Attack of the 50-Foot Woman

Attack of the 50-Foot Woman

Director: Nathan Juran Cast: Allison Hayes, William Hudson, Yvette Vickers
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Attack of the 50-Foot Woman

Nathan Juran's Attack of the 50-Foot Woman (1958) is one of the few movies of its genre, period, and budget that actually made it to laserdisc, back in the late 1980's; but good as that release looked, it's nowhere in the league of the Warner Home Video DVD of the movie. The film-to-video transfer here brings out whatever good there is, to the lighting and the simple (but occasionally suitably eerie) special effects on the ultra-low-budget shoot. But the real treat here -- beyond the movie itself -- is the audio commentary track, a discussion between author Tom Weaver and co-star Yvette Vickers. Long a cult-movie icon, Vickers proves a lively interview subject, funny, smart, and perceptive, and the little bits of information that she and Weaver provide about the movie significantly enhance the viewing experience. On the other hand, one wishes that Weaver could have structured the track and the discussion a little bit better -- he leaves out any mention of actors George Douglas and Otto Waldis, the latter a veteran of European cinema going back to Fritz Lang in the early 1930's. (It's doubly ironic that Weaver never mentions the two, because one of the appealing elements of the movie is its odd convergence of talents from across several decades and traditions in this unusual low-budget production -- and here are veteran western actor Douglas and expressionist cinema denizen Waldis in the same cast). The chaptering is generous and the audio mastering is the best this movie is ever likely to receive -- the volume is low, but with a boost it reveals details in Ronald Stein's score that are a delight to the ear. There's one suspenseful sequence in this the music underscoring is richly vivid -- the solo oboe is joined by the bassoon and then the cellos and basses come in, until the moment of a startling visual revelation when the brass rises up in a sting that leads to a powerful musical resolution. The image is presented in its proper non-anamorphic letterboxed aspect ratio (1.85-to-1) and the detail is amazingly crisp. Oh, and this is the theatrical edit of the movie, rather than the television version -- for the latter, in order to stretch the 66-minute running time to a more acceptable 72 minutes, a introduction was added with a statement about how scientists have suggested the possibility of a race of giants evolving on a planet with a different gravitational pull; and the scene inside the spaceship was "previewed"; for those who grew up with the movie on television, none of that introduction is here. But it's still great fun, and Weaver and Vickers' commentary enhance the enjoyment of the picture in the spirit in which it was made, each in their way defending the success of the special effects as they exist in the low-budget production.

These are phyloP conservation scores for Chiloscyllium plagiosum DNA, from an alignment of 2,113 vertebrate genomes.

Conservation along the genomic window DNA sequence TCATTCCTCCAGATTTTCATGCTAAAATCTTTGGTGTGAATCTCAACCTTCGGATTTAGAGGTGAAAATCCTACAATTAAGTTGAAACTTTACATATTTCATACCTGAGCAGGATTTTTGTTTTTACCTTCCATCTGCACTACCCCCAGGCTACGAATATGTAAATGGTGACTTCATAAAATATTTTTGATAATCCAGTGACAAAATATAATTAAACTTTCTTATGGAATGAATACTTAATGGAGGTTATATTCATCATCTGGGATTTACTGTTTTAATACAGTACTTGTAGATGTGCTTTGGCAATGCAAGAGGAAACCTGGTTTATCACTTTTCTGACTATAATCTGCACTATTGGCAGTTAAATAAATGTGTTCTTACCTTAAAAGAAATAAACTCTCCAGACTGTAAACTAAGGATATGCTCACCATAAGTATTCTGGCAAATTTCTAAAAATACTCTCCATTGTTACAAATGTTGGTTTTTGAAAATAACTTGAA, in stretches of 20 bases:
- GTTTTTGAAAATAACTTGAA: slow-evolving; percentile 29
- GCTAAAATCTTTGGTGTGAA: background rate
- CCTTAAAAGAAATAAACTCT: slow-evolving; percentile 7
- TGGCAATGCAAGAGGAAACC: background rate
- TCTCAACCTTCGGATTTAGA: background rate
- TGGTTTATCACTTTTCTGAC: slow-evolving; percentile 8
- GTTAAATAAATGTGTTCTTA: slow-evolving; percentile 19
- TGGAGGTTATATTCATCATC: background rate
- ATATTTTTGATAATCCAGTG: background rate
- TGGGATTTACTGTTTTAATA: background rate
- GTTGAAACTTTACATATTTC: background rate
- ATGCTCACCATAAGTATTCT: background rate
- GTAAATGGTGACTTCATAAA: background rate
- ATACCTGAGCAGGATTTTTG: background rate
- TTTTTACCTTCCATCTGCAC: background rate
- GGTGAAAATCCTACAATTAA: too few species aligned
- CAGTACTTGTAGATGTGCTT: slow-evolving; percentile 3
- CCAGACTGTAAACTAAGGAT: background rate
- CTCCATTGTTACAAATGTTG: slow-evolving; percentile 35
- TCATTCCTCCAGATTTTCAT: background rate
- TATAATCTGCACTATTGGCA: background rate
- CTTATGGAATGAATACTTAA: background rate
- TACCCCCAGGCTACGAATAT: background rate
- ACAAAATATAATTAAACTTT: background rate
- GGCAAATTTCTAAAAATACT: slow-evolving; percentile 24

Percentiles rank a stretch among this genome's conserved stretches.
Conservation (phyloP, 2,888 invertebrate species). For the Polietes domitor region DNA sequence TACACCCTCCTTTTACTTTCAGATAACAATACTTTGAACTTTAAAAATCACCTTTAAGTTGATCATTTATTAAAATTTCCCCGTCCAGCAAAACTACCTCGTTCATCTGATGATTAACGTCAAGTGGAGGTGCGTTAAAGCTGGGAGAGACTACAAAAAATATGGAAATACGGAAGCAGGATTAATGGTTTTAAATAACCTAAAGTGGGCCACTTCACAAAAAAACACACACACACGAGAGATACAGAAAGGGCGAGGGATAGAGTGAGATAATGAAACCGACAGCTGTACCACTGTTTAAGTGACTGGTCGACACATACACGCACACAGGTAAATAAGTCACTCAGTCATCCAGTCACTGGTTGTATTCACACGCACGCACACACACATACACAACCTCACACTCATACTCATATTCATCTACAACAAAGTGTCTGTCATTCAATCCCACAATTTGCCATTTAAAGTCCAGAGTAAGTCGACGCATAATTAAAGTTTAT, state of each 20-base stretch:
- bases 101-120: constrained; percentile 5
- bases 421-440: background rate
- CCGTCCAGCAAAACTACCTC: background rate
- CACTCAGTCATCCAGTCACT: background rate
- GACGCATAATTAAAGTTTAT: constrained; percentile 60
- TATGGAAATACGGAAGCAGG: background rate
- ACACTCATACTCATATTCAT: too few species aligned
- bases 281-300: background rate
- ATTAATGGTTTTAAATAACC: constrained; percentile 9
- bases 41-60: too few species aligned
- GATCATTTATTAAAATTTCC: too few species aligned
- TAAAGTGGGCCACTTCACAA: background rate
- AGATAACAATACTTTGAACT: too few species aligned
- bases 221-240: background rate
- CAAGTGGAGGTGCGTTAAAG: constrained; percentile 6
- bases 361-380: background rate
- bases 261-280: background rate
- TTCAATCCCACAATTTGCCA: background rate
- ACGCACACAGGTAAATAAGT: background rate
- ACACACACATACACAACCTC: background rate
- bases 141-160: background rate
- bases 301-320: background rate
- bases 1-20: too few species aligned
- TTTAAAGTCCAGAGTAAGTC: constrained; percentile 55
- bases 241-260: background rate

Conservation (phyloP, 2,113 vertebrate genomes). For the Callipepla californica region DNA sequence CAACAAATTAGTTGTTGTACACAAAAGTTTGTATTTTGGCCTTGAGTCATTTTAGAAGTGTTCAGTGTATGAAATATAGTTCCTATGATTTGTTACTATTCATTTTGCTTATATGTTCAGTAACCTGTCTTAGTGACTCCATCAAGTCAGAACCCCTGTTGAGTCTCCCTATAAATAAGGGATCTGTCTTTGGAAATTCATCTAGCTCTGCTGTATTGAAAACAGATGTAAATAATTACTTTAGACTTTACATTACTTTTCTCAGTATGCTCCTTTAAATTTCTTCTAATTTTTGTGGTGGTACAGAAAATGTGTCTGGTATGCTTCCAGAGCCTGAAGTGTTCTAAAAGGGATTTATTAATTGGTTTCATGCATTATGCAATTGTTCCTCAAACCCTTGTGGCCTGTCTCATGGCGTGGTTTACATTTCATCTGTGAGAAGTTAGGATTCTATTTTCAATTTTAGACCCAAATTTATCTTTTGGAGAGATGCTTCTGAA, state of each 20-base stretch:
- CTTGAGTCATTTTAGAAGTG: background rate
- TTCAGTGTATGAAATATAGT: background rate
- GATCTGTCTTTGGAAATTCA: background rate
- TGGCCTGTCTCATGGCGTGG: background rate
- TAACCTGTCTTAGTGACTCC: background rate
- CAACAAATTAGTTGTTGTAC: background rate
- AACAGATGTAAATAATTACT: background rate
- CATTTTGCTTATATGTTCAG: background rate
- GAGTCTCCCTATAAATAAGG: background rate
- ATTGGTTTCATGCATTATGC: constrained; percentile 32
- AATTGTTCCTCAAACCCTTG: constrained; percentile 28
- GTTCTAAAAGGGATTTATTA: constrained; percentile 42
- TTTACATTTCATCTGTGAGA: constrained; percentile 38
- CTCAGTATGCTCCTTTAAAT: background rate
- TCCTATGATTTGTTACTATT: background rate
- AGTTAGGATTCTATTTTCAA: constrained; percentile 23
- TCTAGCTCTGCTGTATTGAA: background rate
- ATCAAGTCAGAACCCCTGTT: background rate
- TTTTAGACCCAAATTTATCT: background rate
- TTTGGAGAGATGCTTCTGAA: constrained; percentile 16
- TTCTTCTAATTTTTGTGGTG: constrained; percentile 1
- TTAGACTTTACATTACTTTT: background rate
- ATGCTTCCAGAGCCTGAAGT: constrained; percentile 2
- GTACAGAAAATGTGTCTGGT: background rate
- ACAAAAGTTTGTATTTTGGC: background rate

Product Details

Release Date: 06/26/2007
UPC: 0085391145059
Original Release: 1958
Rating: PG
Source: Warner Home Video
Region Code: 1
Time: 1:06:00

Special Features

Commentary by Yvette Vickers and Film Historian Tom Weaver.; Theatrical Trailer; Subtitles: English & Français

Cast & Crew